This post is by Misha Bilenko, Principal Researcher in Microsoft Azure Machine Learning.
This week, Azure ML is launching exciting new capability for training on terabytes of data. It is based on a surprisingly simple yet amazingly robust learning algorithm that is widely used by practitioners, yet receives virtually no dedicated attention in ML literature or courses. At the same time, the algorithm has been mentioned in passing in numerous papers across many fields, dating back to literature on branch prediction in compilers from early 1990s. It is also the workhorse for several multibilliondollar applications of ML, such as online advertising and fraud detection. Known under different names – ‘historical statistics’, ‘risk tables’, ‘CTR features’ – it retains the same core technique under the covers of different applications. In this blog post, we introduce the general form of this learning with counts method (which we call ‘Dracula’– to avoid saying “Distributed Robust Algorithm for Countbased Learning” each time, and to honor this children’s classic). We illustrate its use in Azure ML, where it allows learning to scale to terabytes of data with just a few clicks, and summarize the aspects that make it a great choice for practitioners.
In many prediction problems, the most informative data attributes are identities of objects, as they can be directly associated with the historical statistics collected for each object. For example, in click probability prediction for online advertising, key objects are the anonymous user, the ad, and the context (e.g., a query or a webpage). Their identities may be captured by such attributes as the user’s anonymous ID, a machine’s IP, an identifier for the ad or advertiser, and the text or hash for the query or webpage URL.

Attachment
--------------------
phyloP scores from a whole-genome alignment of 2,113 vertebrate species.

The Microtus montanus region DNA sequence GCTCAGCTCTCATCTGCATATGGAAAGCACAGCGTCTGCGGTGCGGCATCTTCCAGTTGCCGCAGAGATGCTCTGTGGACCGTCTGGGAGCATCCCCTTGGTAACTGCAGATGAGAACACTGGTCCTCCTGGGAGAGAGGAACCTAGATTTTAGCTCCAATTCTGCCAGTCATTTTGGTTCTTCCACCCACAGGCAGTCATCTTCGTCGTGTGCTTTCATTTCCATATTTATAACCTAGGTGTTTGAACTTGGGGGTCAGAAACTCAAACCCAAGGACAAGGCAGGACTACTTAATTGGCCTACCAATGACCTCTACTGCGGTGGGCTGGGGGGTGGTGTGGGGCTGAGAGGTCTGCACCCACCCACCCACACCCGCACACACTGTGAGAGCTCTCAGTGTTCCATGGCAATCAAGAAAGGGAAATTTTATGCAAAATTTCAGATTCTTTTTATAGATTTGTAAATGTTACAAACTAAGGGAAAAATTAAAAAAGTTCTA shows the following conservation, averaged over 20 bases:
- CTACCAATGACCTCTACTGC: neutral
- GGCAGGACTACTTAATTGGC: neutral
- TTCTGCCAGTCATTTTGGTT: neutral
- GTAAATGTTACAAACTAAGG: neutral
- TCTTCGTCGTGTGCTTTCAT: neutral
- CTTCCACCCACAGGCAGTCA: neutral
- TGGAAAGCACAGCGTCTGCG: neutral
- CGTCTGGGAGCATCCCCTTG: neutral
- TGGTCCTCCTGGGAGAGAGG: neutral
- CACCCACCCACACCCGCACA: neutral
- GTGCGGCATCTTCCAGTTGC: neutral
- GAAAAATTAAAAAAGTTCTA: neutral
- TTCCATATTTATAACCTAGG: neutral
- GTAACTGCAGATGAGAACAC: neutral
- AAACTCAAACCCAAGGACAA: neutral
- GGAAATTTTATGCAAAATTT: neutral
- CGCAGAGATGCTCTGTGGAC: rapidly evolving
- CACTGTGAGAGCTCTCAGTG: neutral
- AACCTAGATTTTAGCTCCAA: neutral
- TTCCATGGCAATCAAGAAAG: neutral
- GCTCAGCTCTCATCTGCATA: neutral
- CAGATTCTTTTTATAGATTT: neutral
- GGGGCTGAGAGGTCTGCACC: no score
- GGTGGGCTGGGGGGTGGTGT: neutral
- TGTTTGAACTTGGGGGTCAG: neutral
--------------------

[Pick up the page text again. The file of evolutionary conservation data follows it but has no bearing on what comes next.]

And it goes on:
Identity attributes, as well as their combinations, hold enormous predictive power: e.g. given a user’s historical propensity to react to ads, the likelihood that a given ad is clicked for a particular query, the tendency to click on a certain advertiser’s ads from a particular location etc. While attribute values can be encoded as oneofmany (also known as onehot) binary features, this results in very highdimensional representation, which, when training with terabytes of data, practically limits one to use linear models. Although using attribute combinations can mitigate the paucity of linear representation, the resulting highdimensional parameters remain difficult to interpret or monitor.
An attractive alternative that allows easy inspection of the model is to directly associate each attribute or combination with the likelihoods (or propensities) mentioned above. Computing these conditional probabilities requires aggregating past data in a very simple data structure: a set of count tables, where each table associates an attribute or combination with its historical counts for each label value. The following figure illustrates two count tables in the online advertising domain: